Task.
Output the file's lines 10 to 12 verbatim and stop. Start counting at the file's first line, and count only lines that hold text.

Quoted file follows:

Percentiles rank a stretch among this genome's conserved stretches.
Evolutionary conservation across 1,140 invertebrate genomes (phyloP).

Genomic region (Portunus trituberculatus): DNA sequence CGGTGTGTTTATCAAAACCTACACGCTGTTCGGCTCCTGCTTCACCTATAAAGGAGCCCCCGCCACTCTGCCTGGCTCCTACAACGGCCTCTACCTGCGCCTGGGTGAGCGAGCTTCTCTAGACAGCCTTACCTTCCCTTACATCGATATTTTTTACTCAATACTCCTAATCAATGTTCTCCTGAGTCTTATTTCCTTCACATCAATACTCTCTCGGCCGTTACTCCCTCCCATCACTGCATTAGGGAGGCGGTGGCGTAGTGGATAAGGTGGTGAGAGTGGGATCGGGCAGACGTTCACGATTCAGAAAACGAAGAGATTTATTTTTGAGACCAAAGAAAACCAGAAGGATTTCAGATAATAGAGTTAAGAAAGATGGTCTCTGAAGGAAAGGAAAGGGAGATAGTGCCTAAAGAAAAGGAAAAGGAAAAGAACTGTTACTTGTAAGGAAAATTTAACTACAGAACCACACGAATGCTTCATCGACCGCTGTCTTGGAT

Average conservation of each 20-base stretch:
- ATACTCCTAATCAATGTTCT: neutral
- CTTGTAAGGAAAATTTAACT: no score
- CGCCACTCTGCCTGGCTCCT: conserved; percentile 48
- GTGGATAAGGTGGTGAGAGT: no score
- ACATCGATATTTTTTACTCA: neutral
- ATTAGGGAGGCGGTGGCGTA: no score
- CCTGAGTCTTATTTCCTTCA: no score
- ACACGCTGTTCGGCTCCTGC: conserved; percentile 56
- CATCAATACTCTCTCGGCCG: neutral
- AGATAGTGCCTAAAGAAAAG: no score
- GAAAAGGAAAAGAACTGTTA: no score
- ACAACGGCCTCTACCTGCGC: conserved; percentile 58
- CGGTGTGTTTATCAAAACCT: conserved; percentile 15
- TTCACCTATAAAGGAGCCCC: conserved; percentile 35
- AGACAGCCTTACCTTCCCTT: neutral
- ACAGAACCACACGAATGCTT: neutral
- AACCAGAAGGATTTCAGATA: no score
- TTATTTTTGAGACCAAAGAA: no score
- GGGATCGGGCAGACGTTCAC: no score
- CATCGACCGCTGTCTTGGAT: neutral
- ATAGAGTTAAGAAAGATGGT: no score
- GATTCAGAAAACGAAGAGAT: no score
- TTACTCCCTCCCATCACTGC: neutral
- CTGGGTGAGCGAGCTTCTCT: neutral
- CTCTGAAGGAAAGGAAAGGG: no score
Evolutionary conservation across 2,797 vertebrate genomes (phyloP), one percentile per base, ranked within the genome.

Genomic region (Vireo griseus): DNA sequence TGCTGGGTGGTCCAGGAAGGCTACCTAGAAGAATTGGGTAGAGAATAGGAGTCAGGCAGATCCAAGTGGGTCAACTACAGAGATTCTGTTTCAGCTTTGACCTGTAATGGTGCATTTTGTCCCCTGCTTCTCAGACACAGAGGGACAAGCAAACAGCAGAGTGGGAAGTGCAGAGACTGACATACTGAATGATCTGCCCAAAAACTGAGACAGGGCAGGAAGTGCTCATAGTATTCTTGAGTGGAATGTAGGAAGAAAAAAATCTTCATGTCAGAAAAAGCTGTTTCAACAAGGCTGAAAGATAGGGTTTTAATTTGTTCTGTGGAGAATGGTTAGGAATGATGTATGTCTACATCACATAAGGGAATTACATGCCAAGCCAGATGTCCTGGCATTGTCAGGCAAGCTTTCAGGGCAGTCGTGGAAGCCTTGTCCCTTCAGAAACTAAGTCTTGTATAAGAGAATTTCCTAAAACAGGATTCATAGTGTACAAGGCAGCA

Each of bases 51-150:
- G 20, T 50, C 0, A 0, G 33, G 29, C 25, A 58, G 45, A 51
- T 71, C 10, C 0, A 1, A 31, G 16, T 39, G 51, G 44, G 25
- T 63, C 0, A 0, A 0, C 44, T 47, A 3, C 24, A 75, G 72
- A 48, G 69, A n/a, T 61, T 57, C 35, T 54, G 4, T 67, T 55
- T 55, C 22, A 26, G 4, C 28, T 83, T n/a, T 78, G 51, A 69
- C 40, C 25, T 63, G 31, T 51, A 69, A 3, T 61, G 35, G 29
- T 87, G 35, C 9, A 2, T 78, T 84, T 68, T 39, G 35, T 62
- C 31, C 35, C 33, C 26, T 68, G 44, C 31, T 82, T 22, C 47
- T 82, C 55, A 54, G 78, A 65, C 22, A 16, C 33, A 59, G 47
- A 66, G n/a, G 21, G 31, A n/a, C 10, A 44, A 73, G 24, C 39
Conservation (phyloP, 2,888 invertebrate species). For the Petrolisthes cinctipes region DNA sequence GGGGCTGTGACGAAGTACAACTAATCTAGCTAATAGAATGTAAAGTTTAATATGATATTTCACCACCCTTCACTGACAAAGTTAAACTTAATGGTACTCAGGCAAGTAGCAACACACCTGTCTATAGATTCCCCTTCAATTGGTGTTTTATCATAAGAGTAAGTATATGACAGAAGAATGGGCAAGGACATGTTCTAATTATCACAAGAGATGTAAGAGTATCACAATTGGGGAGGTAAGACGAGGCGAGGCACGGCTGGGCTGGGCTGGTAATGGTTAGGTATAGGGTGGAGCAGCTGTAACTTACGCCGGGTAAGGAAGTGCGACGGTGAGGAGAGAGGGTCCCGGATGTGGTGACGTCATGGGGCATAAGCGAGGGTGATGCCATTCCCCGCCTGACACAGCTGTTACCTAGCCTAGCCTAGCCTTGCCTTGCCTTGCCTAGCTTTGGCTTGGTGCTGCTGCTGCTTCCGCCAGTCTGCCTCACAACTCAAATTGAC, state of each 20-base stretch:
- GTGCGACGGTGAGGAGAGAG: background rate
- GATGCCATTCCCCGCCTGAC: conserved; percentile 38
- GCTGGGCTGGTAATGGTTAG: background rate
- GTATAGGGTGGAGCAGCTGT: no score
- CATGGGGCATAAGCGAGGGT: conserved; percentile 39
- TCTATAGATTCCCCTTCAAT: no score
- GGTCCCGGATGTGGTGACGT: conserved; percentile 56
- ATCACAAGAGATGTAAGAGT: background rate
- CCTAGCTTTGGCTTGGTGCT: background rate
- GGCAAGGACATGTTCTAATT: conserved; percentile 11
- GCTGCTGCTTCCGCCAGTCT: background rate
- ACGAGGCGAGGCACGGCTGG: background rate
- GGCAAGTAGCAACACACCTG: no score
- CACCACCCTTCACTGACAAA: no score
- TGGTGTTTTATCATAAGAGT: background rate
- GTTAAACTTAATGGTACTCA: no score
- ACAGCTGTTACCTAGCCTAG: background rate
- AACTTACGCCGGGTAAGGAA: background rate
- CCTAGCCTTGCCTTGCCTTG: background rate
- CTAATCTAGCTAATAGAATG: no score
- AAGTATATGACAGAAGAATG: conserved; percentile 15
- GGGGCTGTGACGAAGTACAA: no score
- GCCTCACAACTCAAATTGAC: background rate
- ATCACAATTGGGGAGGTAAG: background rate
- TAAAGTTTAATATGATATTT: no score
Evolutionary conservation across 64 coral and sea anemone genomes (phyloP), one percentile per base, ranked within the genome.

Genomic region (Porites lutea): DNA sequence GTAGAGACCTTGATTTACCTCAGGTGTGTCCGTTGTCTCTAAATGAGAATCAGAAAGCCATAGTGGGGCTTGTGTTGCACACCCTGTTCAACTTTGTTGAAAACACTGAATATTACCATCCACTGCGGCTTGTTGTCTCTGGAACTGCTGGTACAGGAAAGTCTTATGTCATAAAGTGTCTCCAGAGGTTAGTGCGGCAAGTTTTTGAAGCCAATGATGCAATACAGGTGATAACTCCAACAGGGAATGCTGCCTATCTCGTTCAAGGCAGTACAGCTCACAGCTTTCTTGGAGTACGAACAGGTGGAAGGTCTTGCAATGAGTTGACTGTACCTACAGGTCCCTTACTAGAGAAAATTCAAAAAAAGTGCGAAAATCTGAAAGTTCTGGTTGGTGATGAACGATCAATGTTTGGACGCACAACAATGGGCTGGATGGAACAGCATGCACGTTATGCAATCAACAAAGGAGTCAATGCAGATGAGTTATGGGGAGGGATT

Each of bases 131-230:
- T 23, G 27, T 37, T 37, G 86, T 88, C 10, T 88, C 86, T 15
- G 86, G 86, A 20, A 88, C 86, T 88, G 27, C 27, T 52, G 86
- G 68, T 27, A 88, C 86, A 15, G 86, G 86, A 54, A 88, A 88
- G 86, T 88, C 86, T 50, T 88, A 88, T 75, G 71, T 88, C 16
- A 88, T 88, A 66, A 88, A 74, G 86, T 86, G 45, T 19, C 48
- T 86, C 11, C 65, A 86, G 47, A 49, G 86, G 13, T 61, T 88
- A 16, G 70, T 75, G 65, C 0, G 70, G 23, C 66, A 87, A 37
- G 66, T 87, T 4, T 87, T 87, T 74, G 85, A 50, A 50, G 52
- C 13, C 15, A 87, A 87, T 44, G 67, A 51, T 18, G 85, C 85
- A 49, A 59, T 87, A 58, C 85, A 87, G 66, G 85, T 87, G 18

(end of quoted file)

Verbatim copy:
- ATTAGGGAGGCGGTGGCGTA: no score
- CCTGAGTCTTATTTCCTTCA: no score
- ACACGCTGTTCGGCTCCTGC: conserved; percentile 56